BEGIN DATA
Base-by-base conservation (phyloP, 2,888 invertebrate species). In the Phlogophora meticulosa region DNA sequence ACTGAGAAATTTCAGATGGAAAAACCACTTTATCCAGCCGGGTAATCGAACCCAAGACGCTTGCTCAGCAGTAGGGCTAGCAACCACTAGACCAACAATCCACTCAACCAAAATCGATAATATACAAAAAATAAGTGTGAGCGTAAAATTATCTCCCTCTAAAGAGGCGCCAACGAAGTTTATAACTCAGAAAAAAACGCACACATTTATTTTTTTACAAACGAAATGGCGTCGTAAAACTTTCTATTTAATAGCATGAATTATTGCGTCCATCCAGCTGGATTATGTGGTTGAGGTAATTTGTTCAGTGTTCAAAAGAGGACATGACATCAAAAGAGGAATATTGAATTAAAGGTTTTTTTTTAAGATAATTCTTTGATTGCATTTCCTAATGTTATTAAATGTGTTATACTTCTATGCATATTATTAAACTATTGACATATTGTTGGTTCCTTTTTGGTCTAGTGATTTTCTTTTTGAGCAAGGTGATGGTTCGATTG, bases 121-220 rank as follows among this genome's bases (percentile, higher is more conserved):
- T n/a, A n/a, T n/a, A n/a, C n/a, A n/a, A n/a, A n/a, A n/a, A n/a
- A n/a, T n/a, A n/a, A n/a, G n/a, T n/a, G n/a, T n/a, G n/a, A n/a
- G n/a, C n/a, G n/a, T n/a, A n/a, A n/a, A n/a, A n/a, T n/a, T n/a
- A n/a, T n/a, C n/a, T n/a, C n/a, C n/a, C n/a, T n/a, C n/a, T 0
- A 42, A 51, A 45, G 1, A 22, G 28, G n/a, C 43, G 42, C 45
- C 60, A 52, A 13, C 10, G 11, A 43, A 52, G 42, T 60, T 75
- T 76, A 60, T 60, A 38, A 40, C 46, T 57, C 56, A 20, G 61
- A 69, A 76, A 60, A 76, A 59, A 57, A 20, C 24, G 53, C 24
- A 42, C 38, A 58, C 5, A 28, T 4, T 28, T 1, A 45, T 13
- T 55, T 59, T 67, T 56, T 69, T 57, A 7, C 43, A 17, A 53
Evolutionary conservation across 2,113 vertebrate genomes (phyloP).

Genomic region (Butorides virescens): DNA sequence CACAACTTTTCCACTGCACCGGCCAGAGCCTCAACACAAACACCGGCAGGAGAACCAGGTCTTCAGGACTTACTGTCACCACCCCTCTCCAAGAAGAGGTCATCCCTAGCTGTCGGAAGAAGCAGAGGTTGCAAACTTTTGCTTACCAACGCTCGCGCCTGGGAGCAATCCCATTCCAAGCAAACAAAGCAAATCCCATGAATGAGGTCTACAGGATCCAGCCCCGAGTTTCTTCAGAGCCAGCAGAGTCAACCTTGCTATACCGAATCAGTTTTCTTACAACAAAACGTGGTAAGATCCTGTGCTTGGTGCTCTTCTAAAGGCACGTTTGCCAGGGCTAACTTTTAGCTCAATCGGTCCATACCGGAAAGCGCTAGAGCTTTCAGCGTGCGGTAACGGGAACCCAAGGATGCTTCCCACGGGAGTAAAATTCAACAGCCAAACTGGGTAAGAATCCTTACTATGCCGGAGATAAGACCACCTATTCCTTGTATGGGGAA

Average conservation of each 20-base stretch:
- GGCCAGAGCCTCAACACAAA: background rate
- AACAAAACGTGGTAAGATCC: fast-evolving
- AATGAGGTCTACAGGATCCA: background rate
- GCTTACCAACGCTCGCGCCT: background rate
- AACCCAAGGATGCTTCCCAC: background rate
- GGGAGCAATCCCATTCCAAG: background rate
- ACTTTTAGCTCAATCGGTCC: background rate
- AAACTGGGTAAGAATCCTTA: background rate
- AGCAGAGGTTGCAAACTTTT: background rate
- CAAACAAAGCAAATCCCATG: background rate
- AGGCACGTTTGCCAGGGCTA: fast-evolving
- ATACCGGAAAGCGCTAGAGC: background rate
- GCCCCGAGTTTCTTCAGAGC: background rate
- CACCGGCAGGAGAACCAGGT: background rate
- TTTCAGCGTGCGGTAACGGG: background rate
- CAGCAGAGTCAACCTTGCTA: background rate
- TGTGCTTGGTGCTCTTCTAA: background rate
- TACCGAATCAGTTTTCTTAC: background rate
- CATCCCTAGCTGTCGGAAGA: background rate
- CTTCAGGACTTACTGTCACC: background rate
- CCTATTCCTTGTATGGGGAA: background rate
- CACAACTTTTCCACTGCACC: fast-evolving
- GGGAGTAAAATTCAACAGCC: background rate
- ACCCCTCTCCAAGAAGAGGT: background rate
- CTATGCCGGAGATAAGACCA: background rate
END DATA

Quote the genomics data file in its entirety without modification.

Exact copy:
Base-by-base conservation (phyloP, 2,888 invertebrate species). In the Phlogophora meticulosa region DNA sequence ACTGAGAAATTTCAGATGGAAAAACCACTTTATCCAGCCGGGTAATCGAACCCAAGACGCTTGCTCAGCAGTAGGGCTAGCAACCACTAGACCAACAATCCACTCAACCAAAATCGATAATATACAAAAAATAAGTGTGAGCGTAAAATTATCTCCCTCTAAAGAGGCGCCAACGAAGTTTATAACTCAGAAAAAAACGCACACATTTATTTTTTTACAAACGAAATGGCGTCGTAAAACTTTCTATTTAATAGCATGAATTATTGCGTCCATCCAGCTGGATTATGTGGTTGAGGTAATTTGTTCAGTGTTCAAAAGAGGACATGACATCAAAAGAGGAATATTGAATTAAAGGTTTTTTTTTAAGATAATTCTTTGATTGCATTTCCTAATGTTATTAAATGTGTTATACTTCTATGCATATTATTAAACTATTGACATATTGTTGGTTCCTTTTTGGTCTAGTGATTTTCTTTTTGAGCAAGGTGATGGTTCGATTG, bases 121-220 rank as follows among this genome's bases (percentile, higher is more conserved):
- T n/a, A n/a, T n/a, A n/a, C n/a, A n/a, A n/a, A n/a, A n/a, A n/a
- A n/a, T n/a, A n/a, A n/a, G n/a, T n/a, G n/a, T n/a, G n/a, A n/a
- G n/a, C n/a, G n/a, T n/a, A n/a, A n/a, A n/a, A n/a, T n/a, T n/a
- A n/a, T n/a, C n/a, T n/a, C n/a, C n/a, C n/a, T n/a, C n/a, T 0
- A 42, A 51, A 45, G 1, A 22, G 28, G n/a, C 43, G 42, C 45
- C 60, A 52, A 13, C 10, G 11, A 43, A 52, G 42, T 60, T 75
- T 76, A 60, T 60, A 38, A 40, C 46, T 57, C 56, A 20, G 61
- A 69, A 76, A 60, A 76, A 59, A 57, A 20, C 24, G 53, C 24
- A 42, C 38, A 58, C 5, A 28, T 4, T 28, T 1, A 45, T 13
- T 55, T 59, T 67, T 56, T 69, T 57, A 7, C 43, A 17, A 53
Evolutionary conservation across 2,113 vertebrate genomes (phyloP).

Genomic region (Butorides virescens): DNA sequence CACAACTTTTCCACTGCACCGGCCAGAGCCTCAACACAAACACCGGCAGGAGAACCAGGTCTTCAGGACTTACTGTCACCACCCCTCTCCAAGAAGAGGTCATCCCTAGCTGTCGGAAGAAGCAGAGGTTGCAAACTTTTGCTTACCAACGCTCGCGCCTGGGAGCAATCCCATTCCAAGCAAACAAAGCAAATCCCATGAATGAGGTCTACAGGATCCAGCCCCGAGTTTCTTCAGAGCCAGCAGAGTCAACCTTGCTATACCGAATCAGTTTTCTTACAACAAAACGTGGTAAGATCCTGTGCTTGGTGCTCTTCTAAAGGCACGTTTGCCAGGGCTAACTTTTAGCTCAATCGGTCCATACCGGAAAGCGCTAGAGCTTTCAGCGTGCGGTAACGGGAACCCAAGGATGCTTCCCACGGGAGTAAAATTCAACAGCCAAACTGGGTAAGAATCCTTACTATGCCGGAGATAAGACCACCTATTCCTTGTATGGGGAA

Average conservation of each 20-base stretch:
- GGCCAGAGCCTCAACACAAA: background rate
- AACAAAACGTGGTAAGATCC: fast-evolving
- AATGAGGTCTACAGGATCCA: background rate
- GCTTACCAACGCTCGCGCCT: background rate
- AACCCAAGGATGCTTCCCAC: background rate
- GGGAGCAATCCCATTCCAAG: background rate
- ACTTTTAGCTCAATCGGTCC: background rate
- AAACTGGGTAAGAATCCTTA: background rate
- AGCAGAGGTTGCAAACTTTT: background rate
- CAAACAAAGCAAATCCCATG: background rate
- AGGCACGTTTGCCAGGGCTA: fast-evolving
- ATACCGGAAAGCGCTAGAGC: background rate
- GCCCCGAGTTTCTTCAGAGC: background rate
- CACCGGCAGGAGAACCAGGT: background rate
- TTTCAGCGTGCGGTAACGGG: background rate
- CAGCAGAGTCAACCTTGCTA: background rate
- TGTGCTTGGTGCTCTTCTAA: background rate
- TACCGAATCAGTTTTCTTAC: background rate
- CATCCCTAGCTGTCGGAAGA: background rate
- CTTCAGGACTTACTGTCACC: background rate
- CCTATTCCTTGTATGGGGAA: background rate
- CACAACTTTTCCACTGCACC: fast-evolving
- GGGAGTAAAATTCAACAGCC: background rate
- ACCCCTCTCCAAGAAGAGGT: background rate
- CTATGCCGGAGATAAGACCA: background rate